Wednesday, January 6, 2010

Being sold to

It strikes me that people trying to do something about their weight/fat are a somewhat vulnerable group when it comes to being targeted by the rapacious ‘diet’ industry. It seems everywhere you look there is someone promising you an easy way to lose 40lbs of unwanted belly, or ‘eat this and you will be healthy for life’.

Let me just say one thing. If any of these things worked we would all be lean lithe and lissom and some fortunate inventor would be sitting there counting his (her?) billions. There would be only one thing to buy and we would all use it wouldn’t we?

But there is not just one miracle cure is there, whether it is a super abs twister or a super fat burning goji berry shake!

The fact is there really is no short cut. The fact is that most of us have eaten an exccess of calories for years. We decide we want to change in a moment but we also the results in a moment. There is a fundamental mismatch here.

I am of course open to argument but as far as I can tell there is no easy way to get lean. It is about changing behaviour. No longer eating without thinking what is going into the body and why, it is about moving more than perhaps you have done for years. It is about re-discovering where food sensibly fits within a balanced and happy lifestyle.

None of these things are made any easier by being bombarded by ‘marketeers’ (snake oil salesmen) purporting to have the easy cure to all your body shape issues.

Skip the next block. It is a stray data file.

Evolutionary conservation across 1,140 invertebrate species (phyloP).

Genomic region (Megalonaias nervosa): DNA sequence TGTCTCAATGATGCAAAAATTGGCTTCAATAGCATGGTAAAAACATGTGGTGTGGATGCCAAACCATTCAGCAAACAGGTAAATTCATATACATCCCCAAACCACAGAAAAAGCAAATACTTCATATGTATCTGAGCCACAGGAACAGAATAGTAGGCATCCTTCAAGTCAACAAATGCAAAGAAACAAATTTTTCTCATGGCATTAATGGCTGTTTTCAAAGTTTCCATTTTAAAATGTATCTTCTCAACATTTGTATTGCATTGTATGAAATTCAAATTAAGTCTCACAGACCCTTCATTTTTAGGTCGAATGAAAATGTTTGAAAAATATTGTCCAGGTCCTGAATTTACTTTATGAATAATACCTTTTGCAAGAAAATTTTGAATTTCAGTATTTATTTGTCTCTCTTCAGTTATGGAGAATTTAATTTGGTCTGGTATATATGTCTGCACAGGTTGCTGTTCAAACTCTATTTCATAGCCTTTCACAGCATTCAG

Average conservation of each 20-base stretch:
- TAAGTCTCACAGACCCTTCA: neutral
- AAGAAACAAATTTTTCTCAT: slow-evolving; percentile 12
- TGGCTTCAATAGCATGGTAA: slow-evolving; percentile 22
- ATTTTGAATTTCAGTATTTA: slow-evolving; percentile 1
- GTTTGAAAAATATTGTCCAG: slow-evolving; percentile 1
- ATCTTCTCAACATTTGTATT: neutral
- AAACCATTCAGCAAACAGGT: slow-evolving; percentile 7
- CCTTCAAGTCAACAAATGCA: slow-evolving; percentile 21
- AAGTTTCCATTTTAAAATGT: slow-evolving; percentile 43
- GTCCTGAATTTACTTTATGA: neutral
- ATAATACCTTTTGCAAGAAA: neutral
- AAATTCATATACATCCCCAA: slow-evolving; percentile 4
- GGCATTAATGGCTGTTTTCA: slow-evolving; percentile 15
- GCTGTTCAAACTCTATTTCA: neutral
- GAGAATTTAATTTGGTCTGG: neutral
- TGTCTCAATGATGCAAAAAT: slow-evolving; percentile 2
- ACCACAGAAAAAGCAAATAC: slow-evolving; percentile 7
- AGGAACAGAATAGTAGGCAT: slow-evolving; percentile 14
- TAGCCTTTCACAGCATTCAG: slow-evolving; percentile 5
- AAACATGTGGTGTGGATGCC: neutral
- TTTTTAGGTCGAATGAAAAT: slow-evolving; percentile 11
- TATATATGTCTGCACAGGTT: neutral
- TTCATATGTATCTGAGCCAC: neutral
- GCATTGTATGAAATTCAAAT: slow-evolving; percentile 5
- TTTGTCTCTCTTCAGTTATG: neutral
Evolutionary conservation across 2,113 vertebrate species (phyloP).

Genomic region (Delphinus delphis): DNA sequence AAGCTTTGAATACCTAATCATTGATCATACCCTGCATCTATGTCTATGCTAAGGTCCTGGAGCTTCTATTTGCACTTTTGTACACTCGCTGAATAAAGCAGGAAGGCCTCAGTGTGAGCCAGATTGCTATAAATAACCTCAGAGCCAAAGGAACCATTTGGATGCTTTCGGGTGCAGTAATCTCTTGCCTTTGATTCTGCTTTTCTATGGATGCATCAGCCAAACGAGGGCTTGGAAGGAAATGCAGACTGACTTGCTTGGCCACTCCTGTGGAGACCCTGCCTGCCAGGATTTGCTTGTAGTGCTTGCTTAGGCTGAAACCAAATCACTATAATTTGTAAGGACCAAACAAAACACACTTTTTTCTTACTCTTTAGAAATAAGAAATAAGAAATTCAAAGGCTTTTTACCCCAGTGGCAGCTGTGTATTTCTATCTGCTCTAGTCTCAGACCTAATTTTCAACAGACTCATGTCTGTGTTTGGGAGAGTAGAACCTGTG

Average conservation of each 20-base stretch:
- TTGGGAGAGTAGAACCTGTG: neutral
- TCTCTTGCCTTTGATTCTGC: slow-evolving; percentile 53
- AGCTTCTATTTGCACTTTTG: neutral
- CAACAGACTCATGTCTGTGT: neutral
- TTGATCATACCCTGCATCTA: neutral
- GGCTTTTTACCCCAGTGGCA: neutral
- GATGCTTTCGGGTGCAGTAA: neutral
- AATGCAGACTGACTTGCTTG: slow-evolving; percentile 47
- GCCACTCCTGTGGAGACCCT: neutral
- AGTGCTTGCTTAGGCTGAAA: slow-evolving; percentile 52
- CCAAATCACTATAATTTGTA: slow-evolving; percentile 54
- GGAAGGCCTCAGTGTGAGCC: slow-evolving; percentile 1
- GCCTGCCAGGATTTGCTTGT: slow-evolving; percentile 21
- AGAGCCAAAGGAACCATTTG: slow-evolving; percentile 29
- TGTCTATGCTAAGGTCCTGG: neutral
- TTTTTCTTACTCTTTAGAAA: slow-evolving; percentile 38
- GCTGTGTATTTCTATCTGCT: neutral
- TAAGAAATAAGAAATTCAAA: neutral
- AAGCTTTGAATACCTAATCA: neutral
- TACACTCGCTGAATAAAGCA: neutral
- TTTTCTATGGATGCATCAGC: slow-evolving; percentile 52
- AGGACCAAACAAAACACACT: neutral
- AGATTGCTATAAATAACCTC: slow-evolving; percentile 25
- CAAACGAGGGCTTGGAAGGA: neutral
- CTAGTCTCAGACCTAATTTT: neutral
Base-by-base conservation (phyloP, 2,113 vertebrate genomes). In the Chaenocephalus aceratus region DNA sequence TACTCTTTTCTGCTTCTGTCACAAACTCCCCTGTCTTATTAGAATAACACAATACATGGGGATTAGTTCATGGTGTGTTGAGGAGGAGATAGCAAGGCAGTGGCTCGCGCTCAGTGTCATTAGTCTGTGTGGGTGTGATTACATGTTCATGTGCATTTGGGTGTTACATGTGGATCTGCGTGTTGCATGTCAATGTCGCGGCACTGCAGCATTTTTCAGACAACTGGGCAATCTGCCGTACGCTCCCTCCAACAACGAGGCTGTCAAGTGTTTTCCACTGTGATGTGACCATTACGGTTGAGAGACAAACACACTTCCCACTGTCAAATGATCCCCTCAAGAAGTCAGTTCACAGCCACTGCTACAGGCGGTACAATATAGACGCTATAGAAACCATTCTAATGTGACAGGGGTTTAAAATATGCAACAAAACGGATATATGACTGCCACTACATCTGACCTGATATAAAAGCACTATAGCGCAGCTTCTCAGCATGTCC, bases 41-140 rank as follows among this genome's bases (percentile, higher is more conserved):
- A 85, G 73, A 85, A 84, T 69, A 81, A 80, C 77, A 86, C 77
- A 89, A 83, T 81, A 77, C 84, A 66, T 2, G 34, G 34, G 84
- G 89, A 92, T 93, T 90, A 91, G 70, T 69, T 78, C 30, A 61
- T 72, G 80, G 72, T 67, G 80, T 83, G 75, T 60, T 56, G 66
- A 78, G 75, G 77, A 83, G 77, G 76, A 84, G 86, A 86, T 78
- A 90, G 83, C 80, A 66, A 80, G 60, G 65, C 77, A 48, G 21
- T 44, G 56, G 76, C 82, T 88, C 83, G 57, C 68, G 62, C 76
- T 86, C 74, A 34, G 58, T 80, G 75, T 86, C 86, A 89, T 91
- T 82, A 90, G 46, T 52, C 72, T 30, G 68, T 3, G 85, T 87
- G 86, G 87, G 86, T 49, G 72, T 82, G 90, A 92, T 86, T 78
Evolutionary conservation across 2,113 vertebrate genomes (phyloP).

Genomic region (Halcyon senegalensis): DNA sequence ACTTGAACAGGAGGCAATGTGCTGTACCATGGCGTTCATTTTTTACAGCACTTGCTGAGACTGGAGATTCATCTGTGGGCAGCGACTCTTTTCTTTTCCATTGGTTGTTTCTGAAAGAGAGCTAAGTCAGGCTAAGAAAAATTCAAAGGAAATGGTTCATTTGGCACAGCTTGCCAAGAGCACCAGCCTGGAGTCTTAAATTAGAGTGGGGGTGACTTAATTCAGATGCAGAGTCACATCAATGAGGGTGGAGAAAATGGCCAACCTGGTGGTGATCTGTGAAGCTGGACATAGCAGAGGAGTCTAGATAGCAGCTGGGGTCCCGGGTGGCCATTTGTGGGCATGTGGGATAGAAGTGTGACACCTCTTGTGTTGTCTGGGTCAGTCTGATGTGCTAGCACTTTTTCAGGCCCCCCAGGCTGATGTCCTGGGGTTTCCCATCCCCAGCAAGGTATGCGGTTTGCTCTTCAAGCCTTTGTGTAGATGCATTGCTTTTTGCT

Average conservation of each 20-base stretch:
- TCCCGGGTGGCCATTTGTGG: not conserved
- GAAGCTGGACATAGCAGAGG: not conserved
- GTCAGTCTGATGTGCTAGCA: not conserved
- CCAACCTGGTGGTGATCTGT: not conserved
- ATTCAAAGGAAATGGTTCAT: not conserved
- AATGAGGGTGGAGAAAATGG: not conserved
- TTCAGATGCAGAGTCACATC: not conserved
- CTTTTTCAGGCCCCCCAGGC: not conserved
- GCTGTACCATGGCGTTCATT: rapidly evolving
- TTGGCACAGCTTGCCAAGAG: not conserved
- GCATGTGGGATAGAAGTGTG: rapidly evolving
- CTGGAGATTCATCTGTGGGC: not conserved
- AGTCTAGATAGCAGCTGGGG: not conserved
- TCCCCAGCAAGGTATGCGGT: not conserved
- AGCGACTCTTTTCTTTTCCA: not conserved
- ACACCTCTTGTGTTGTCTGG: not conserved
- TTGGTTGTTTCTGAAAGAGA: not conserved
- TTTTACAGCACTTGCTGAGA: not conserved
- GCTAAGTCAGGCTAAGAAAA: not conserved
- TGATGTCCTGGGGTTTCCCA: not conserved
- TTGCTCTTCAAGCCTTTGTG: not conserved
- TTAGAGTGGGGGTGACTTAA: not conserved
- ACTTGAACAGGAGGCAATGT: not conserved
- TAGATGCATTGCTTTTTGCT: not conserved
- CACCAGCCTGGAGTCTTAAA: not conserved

So I have a few recommendations:

If the product is ONLY aimed at dieters run, run in the opposite direction. You do not see ‘diet’ cabbage or ‘diet’ Swedes. There really is no need for diet foods just good proportions of good foods. There is no prescription of only a few foods to eat, food CAN be enjoyed so work out how much of the food you enjoy you can eat.

There are no pills or potions that will do the job for you. If there were the NHS would be giving them out for free. Obesity is costing us millions now and will cost us billions in the future.

Any exercise contraption that promises to make you lean lithe and lissom from one body movement should be avoided like the plague. THEY do not work. Those buff and beautiful models they have on them are just that models, they are being paid to look that good, and they look that good because they do the hard work of looking after their nutrition and exercise in the kitchen and the gym.

Of course there are people who will profit from helping us along the way, those who provide gym facilities, for example. No problem with that they are offering their facilities to everyone not selling their gym as a miracle cure. People who have ‘been there and done that will often write books about their experience’. As long as they are not selling snake oil I see no problem with them making a living by sharing their knowledge.

You no doubt can think of other examples. I am by nature a free market person but I also think it is incumbent on the consumer to educate themselves to avoid being taken in by these rouges.

That is the purpose of writing this blog piece. The sooner we ALL wise up and realise that there is no ‘quick fit – get ripped in 4 weeks’ answer the better!


  1. I hear you Will, ohyes!

    There was a nice piece in the Evening Standard about the "How Not To Get Fat" book, which really was refreshing to see; actual promotion in the media of "there are no miracles" and "faddy diets don't work". Small hope yet, but it's a start.